Iran Easing Aspects Of Nuclear Program
"Iran appears to be putting the brakes on key aspects of its controversial nuclear program, U.N. officials said yesterday in a report that nonetheless showed Tehran edging closer to nuclear-weapons capability...
"'The pace of installing and bringing centrifuges into operation has slowed quite considerably since August,' a senior U.N. official said in briefing journalists on the new IAEA inspection report. The official, speaking on the condition that he remain anonymous, said the agency 'has no information' to explain the slowdown.
"Yet, the official said, while curtailing growth in some areas, Iran continues to amass enriched uranium and, in theory, may have already acquired enough to make a nuclear bomb. Such a move would require months or years of additional work, after Iran first expelled U.N. inspectors from the country, he said..."
Civil involvement of uncivil organizations
Mexico governor: Cartels behind northern protests
"Street protests against the army's presence in the northern city of Monterrey were organized by drug cartels in an apparent bid to disrupt the government's anti-drug crackdown, Mexican officials alleged Friday.
"Gov. Jose Natividad Gonzalez of Nuevo Leon state said this week's protests have snarled traffic in Mexico's third largest city, home to 3.7 million, and 'severely disrupted the lives of hundreds of thousands of citizens.'...
"The army said in a statement that it had detained the alleged protest organizer, Juan Antonio Beltran, and that he had acknowledged paying people 200 to 500 pesos ($14-$35) to participate.
"Beltran purportedly also handed out backpacks stuffed with school supplies – 71 of which were found in his truck – to entice youths..."
Drug Tie Seen to Protests in Mexico
"They kill. They bribe. They launder money. And now Mexico’s drug cartels may have their hands in a new activity: street protests.
"A wave of demonstrations protesting the presence of army troops has swept through towns and cities across northern Mexico in recent days. The protesters have temporarily blocked border crossings in Reynosa, Nuevo Laredo, Matamoros and Ciudad Juárez and shut down parts of Monterrey, a major industrial hub in the northeast.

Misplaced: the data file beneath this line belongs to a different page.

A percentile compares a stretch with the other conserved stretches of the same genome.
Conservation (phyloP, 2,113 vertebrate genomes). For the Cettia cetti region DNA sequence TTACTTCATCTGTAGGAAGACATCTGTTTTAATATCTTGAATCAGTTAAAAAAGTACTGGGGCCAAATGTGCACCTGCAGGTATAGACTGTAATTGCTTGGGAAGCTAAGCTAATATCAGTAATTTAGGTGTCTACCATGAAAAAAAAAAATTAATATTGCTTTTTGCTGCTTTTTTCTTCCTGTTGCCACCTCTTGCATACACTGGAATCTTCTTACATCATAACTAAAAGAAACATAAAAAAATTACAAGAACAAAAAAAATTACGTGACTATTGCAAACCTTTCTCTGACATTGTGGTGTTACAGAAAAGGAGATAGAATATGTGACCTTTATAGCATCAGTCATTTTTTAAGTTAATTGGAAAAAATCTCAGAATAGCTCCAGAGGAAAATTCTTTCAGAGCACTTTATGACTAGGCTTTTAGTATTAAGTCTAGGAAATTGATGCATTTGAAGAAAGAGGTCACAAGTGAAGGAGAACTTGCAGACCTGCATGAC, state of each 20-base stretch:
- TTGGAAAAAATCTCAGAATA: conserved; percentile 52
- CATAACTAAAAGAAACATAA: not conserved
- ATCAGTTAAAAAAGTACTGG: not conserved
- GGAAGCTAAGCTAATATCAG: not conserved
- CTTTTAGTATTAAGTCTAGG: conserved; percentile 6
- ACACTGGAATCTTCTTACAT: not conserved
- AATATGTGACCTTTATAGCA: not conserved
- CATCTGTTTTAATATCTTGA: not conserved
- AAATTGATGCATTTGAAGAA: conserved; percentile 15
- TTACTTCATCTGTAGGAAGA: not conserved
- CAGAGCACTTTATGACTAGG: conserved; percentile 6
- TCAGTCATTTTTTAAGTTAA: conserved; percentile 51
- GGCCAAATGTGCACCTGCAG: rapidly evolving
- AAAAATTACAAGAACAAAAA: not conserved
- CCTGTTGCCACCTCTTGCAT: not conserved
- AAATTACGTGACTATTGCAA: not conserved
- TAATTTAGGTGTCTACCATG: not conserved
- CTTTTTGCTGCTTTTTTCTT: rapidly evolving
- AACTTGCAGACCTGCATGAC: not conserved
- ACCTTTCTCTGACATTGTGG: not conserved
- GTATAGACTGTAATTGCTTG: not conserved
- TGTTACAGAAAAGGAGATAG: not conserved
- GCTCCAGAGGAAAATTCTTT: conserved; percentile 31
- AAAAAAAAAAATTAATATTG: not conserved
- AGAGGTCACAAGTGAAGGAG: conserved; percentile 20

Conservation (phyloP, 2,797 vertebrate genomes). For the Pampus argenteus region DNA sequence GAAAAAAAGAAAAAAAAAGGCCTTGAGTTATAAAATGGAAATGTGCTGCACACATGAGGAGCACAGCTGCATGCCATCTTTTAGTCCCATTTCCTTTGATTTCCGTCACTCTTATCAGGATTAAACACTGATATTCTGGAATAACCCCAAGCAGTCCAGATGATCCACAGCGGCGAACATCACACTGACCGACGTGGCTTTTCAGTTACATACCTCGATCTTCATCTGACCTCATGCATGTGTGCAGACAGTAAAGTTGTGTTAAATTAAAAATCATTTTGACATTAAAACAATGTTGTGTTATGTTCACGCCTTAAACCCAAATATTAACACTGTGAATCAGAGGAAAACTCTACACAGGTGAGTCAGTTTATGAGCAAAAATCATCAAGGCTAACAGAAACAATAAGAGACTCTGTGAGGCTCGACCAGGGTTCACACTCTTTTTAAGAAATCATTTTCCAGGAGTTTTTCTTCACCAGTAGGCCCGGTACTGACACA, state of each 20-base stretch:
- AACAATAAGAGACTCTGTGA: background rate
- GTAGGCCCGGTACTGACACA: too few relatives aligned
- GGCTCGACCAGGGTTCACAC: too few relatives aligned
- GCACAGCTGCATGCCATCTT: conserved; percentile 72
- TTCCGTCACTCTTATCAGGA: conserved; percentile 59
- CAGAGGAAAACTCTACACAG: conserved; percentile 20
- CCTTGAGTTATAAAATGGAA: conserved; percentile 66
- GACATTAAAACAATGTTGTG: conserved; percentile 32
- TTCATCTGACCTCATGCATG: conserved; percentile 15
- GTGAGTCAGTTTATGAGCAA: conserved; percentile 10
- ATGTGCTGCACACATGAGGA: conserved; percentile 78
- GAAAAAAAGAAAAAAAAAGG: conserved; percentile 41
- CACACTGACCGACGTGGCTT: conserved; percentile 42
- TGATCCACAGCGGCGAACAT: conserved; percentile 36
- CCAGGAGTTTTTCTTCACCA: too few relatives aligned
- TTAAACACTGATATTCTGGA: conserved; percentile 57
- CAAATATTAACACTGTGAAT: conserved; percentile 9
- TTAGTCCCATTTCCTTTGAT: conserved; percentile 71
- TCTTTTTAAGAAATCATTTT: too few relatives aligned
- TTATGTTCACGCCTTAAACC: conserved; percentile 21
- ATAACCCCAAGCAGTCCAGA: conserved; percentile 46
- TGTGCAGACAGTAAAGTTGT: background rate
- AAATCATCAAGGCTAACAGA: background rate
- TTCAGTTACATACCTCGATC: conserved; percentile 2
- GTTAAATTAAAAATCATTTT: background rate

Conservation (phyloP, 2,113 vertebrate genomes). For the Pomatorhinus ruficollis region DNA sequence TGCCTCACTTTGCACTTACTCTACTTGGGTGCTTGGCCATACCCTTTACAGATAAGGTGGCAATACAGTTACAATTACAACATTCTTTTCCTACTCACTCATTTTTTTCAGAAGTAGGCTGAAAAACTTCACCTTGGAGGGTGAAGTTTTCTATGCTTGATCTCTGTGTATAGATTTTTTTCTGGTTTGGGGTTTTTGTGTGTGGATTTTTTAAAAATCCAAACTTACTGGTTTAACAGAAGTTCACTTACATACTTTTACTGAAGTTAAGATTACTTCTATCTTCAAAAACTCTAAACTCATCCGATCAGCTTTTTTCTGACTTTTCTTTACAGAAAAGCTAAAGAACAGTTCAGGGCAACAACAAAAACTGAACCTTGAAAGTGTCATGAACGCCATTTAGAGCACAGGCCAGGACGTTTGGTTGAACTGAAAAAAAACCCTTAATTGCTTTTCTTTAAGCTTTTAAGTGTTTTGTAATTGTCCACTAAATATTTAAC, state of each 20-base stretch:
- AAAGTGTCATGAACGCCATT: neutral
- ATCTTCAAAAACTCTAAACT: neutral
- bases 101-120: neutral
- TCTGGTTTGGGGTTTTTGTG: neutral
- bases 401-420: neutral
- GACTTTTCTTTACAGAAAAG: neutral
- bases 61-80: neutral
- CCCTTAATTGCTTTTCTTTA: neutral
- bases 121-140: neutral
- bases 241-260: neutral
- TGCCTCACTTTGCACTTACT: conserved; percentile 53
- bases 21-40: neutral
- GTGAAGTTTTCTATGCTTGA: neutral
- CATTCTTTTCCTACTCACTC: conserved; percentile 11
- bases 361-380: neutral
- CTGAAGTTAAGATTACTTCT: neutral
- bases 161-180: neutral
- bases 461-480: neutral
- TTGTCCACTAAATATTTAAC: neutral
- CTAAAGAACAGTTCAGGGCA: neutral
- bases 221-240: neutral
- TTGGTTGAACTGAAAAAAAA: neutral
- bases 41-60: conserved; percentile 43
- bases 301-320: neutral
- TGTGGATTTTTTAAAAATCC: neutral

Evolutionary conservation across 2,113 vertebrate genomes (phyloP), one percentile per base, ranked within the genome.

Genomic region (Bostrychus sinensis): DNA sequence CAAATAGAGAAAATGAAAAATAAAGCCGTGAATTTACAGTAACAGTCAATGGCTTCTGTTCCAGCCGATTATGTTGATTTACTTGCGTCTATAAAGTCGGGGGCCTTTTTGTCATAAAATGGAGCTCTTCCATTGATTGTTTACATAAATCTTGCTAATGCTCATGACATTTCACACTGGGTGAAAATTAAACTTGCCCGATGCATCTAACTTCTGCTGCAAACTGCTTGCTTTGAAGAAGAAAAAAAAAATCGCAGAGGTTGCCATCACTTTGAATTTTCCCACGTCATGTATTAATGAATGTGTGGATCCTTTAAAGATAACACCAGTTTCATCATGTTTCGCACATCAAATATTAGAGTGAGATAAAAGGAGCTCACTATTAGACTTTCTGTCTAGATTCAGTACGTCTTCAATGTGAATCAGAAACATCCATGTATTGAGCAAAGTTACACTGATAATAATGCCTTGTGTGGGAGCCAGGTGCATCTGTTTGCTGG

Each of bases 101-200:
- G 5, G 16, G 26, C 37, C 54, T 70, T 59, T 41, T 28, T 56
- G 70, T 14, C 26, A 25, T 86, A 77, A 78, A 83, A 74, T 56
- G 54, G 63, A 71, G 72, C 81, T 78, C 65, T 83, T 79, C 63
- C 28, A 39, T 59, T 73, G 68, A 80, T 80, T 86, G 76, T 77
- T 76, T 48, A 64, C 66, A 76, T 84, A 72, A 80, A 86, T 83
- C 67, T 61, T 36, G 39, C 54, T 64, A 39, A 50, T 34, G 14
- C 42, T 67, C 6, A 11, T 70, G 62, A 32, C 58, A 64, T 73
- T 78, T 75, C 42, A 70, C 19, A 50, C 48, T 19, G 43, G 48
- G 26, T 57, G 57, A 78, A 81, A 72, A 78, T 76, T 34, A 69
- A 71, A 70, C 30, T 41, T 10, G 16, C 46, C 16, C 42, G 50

"Without providing evidence, the Mexican authorities say they see the hidden hand of traffickers in the splashy events...
"Mexican political parties have a long history of paying people to protest. The compensation can come in the form of a free lunch, cash or gifts. Those who turn out provide the outrage...
"Some Mexican newspapers have labeled the demonstrations 'narco-protests.' 'It’s a hypothesis you have to consider,' said Jorge Chabat, a security expert at the Center for Research and Teaching in Economics in Mexico City. 'Someone is organizing these protests. They don’t seem spontaneous. Whoever the organizer happens to be is not showing their face.' A trafficker in Monterrey who was arrested last week initially acknowledged that he had helped organize the protests, the army said.
"Whoever is behind the demonstrations is tapping into widespread public discontent with the way Mr. Calderón’s government is waging its antidrug war..."
Marchers block US border to protest army presence
"Hundreds of people blocked bridges to the United States in three border cities Tuesday, demanding the army leave in another challenge for the Mexican government as it struggles to quell escalating drug violence...
"It was the largest display of discontent against the army's role in an anti-drug crackdown since President Felipe Calderon began deploying soldiers across the country two years ago to fight cartels. About 45,000 soldiers are now spread out across Mexico.
"Government and army officials claimed that drug cartels organized similar protests in Monterrey earlier this month to undermine the crackdown..."
Labels: civil society, Mexico, participation, political culture
This article could be the basis for an exercise asking students to identify impediments to making the EU work as envisioned by its founders.Impairing the European Union, Gibe by Gibe